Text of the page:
Originally published on Reviews Hub
Well, Orpheus does eventually make it onto the historic Bristol Old Vic stage. A few months after ENO’s co-production of Orfeo found itself pulled by the financially struggling opera company, we finally get the opportunity to see the myth on stage and with some of Monteverdi’s compositions to boot. It’s the musical highlights that stand out most prominently in Little Bulb’s Orpheus, an idea surely hatched in late night boozing sessions, transposing the myth of Orpheus, who travelled to Hades to rescue his dead wife Eurydice, into jazzy 1930s Paris with guitar maestro Django Reinhardt becoming the “singing poet” at its centre.
It’s a great premise, that in its original run in 2013 played in a cabaret layout in the sadly destroyed great hall at Battersea Arts Centre. Its move on its first UK tour to the proscenium of the BOV does it no favours. It’s a great truism that the space dictates the form we expect to see. Sitting around tables, champagne flutes in hand, it is easier to be transported to a world of chanteuse singers, handsome moustached musicians and lengthy jazz interludes. However sharply enjoyable it is, and however much musical virtuosity is displayed by the multi-talented Little Bulb ensemble, plonked onto a traditional proscenium arch the flaws in the work are more sharply exposed. Its pacing is unfortunately all over the place, rushing through some of the key narrative points and then presiding over others in a leisurely fashion. With a thirty-five minute first half, followed by an interval and then a twenty minute pause for a musical jam, it’s some forty minutes before we return to the story, brains whirling to try to remember what has gone before. It leads to a night that never builds to a conclusive whole but, rather like a cabaret evening, provides a number of great set pieces instead.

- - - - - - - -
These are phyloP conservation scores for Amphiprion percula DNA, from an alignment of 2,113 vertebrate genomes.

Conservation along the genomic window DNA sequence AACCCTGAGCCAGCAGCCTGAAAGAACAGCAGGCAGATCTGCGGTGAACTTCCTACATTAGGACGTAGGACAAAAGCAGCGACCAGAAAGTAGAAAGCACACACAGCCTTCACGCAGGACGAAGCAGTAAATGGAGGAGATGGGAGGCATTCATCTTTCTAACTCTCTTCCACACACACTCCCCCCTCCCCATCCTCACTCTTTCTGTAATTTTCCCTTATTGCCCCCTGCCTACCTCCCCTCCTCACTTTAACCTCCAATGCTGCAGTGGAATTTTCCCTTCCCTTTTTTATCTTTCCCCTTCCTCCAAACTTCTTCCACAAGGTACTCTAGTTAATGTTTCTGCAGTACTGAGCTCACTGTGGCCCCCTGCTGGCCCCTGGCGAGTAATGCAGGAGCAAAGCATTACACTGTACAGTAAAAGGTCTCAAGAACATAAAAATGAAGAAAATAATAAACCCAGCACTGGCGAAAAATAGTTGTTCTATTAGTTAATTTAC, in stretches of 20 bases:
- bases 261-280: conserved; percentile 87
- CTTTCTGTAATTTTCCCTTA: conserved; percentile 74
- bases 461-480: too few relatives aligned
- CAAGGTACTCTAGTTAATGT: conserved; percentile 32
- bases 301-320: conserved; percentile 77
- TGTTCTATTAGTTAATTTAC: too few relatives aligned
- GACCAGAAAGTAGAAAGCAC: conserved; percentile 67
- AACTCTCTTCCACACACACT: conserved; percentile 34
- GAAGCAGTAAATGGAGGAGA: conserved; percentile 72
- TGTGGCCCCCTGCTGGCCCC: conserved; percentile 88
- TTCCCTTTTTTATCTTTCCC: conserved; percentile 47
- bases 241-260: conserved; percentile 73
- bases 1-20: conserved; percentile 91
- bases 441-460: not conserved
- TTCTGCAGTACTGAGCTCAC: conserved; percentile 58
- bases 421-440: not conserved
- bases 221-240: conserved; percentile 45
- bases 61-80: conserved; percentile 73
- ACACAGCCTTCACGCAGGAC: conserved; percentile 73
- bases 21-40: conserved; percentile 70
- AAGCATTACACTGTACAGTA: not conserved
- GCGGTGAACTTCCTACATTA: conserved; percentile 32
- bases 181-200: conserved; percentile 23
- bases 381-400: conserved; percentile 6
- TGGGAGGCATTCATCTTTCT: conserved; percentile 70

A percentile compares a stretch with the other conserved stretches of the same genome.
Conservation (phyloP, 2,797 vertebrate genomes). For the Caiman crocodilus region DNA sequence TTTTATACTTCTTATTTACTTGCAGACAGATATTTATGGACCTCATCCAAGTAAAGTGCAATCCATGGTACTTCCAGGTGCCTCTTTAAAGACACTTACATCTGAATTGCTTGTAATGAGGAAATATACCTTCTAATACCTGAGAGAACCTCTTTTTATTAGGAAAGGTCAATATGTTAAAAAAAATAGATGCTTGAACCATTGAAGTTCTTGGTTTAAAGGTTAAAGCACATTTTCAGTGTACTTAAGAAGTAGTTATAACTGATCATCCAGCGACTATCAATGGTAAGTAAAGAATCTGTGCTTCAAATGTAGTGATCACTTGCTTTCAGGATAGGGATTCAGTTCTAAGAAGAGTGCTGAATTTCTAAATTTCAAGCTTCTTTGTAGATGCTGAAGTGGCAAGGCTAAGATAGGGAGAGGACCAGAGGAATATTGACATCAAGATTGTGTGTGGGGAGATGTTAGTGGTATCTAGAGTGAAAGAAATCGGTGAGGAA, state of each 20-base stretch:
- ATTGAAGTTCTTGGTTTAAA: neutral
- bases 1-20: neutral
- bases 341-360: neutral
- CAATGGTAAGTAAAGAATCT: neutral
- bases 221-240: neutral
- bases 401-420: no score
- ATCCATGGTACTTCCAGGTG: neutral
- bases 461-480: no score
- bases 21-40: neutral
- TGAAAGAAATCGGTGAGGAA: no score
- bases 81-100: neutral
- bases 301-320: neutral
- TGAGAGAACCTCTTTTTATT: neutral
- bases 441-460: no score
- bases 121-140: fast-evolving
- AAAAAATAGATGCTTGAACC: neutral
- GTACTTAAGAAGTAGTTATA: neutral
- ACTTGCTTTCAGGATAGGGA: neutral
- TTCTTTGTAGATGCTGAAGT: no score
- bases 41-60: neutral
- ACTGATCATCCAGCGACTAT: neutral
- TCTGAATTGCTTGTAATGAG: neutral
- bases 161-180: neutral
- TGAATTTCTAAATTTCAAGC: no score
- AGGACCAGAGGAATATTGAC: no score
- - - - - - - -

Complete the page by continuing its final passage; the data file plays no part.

Let’s not lingers on the negatives though and proceed swift-footedly to the positives, sure to win over fans old and new alike. Little Bulb is one of the most exciting new(ish) companies around and their Orpheus is a stylish romp. Played out in the style of silent film, its early scenes of forest romance and terror put me in mind of Max Reinhardt’s still magical 1935 film version of A Midsummer Night’s Dream. In fact the Hot Club Jazz ensemble (also playing gendarmes, priests and furies among others) put one in mind of that play’s Rude Mechanicals, bumbling onto the stage with hearts of gold and kooky smiles that suggest they are happy to be playing for us.
There are some lovely moments of puppetry and each performer is a wonderfully engaging presence. Dominic Conway is all benign smiles as Reinhardt, so confident that his musical talents will win him the hearts of all, Eugenie Pastor is a big-voiced Edith Piaf-esque hostess who also takes on the role of the doomed lover and percussionist Tom Penn steals the show with his counter-tenor. It’s the music that will stay with you when you leave, ranging from the aforementioned Monteverdi, Debussy, Bach and Brahms to the company’s own compositions, with the biggest compliment being that these tunes more than stand up to their illustrious forebears. There’s lots to like here, it’s just the environment of a cabaret club would suit it more than the stricter structure of the traditional theatrical stage.